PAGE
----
Bizarre bat–winged dinosaur once soared over China
Chinese scientists say they have discovered a new dinosaur species, with bat-like wings, that sheds light on how dinosaurs may have evolved into birds.
Chinese dinoboffins have announced the discovery of one of the oddest creatures that may have ever attempted flight. The critter lived during the Jurassic Period, about 160 million years ago, 10 million years before the appearance of the first bird.
Based on a fossil specimen discovered in China’s Hebei province a decade ago, scientists estimate the bird-like dinosaur existed for a very short time 160 million years ago during the Jurassic Period, according to a new paper published in scientific journal Nature on Wednesday.
The flying creature weighed about 230 grams and was 63 centimeters in length.
Xu Xing, a paleontologist with China’s Institute of Vertebrate Paleontology and Paleoanthropology, and lead author of the report
The pigeon-sized reptile, named Yi qi (“E-chee”) or Strange Wing in Mandarin, is reckoned to be a cousin of modern birds. Its bat-like wings are made of membranous skin, rather than feathers, just like the wings of the extinct flying reptiles known as pterosaurs, of which it is a contemporary but not a relative.
A small, feathered dinosaur that probably sported bat-like wing membranes might have been able to glide or fly short distances. The fossilized remains of the creature, unearthed in eastern China and described today in Nature1, have a 13-centimetre-long, rod-like bone that extends from each wrist, which might have helped to support or position wing membranes; small patches of membranous tissue also cling around the bones. It is the first time such a bone structure has been seen in dinosaurs.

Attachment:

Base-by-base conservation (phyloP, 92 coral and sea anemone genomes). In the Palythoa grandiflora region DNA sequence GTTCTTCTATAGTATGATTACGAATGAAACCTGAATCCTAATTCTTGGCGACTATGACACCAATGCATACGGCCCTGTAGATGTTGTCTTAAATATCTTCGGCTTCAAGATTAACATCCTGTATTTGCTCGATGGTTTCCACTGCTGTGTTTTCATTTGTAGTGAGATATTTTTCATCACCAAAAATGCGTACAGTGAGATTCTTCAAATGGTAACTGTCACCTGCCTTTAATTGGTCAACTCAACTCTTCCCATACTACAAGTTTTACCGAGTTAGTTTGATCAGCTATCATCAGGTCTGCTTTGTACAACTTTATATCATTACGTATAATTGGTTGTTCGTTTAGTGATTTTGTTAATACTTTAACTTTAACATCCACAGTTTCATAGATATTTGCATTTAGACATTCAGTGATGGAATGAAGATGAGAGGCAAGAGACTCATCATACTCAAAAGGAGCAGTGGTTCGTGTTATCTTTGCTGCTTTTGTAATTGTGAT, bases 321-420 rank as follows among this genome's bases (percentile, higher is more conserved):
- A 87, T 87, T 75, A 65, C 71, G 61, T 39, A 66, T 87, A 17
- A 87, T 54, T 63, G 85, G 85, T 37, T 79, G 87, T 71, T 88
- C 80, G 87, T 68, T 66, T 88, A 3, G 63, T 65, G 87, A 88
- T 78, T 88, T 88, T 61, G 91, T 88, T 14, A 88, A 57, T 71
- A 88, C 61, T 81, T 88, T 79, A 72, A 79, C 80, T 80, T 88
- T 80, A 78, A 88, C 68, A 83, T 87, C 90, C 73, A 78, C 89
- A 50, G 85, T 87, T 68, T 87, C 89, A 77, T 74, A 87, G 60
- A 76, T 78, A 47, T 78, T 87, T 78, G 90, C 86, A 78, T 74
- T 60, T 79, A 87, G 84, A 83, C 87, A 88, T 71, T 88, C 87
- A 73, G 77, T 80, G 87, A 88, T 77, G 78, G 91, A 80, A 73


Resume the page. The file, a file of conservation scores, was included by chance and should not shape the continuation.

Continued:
Bone to pick
Xu says that it is not clear whether the rod-like bone extending from Yi qi’s wrist remained in one position or could somehow be moved to control the membrane. And on the basis of the one specimen his team has unearthed, he notes that it is difficult to tell whether the creature glided, flapped its wings or alternated between the two, as do some modern-day bats and many birds, including swifts, woodpeckers and finches.
If Yi qi did take to the air, it may have spent most of its time gliding, not flapping its wings, the team suggests. The bone in the wing membrane might have rendered flapping unwieldy, and features on the forelimb bones suggest that the dinosaur’s flight muscles may have been relatively small and weak. (The creature’s feathers would not have helped it to fly: they are more like stiff, frayed bristles than the aerodynamic structures that today’s birds have).
Unlike other bird-like dinosaurs, its wings were made from membranes — like a bat — rather than composed of feathers.
It didn’t become the birds we see today — it tried but failed.
“It’s a failed experiment, it’s an evolutionary dead end,” Xu said.
“Over the last 30 years, there were so many discoveries made that demonstrate birds are really descendants of dinosaurs,” he said.
“It’s a great example showing how dinosaurs evolved into birds.”
Even though the dinosaur had wings, Xu said it’s unclear whether it could flap them and most likely moved through the air mostly by gliding.
He told the media that the fossil is now held in a museum in Shandong Province, and the next step would be trying to find more fossils of the same species to be able to better understand, for example, its flight capability.
Thanks to a robust economy, China has become a major center for dinosaur discovery and research.
“We have more funding for paleontological expeditions,” he said. “So now there are more expeditions in this country than 30 years ago, which means you can find more fossils.
Widespread construction work also helps to expose more rocks and fossils, he added.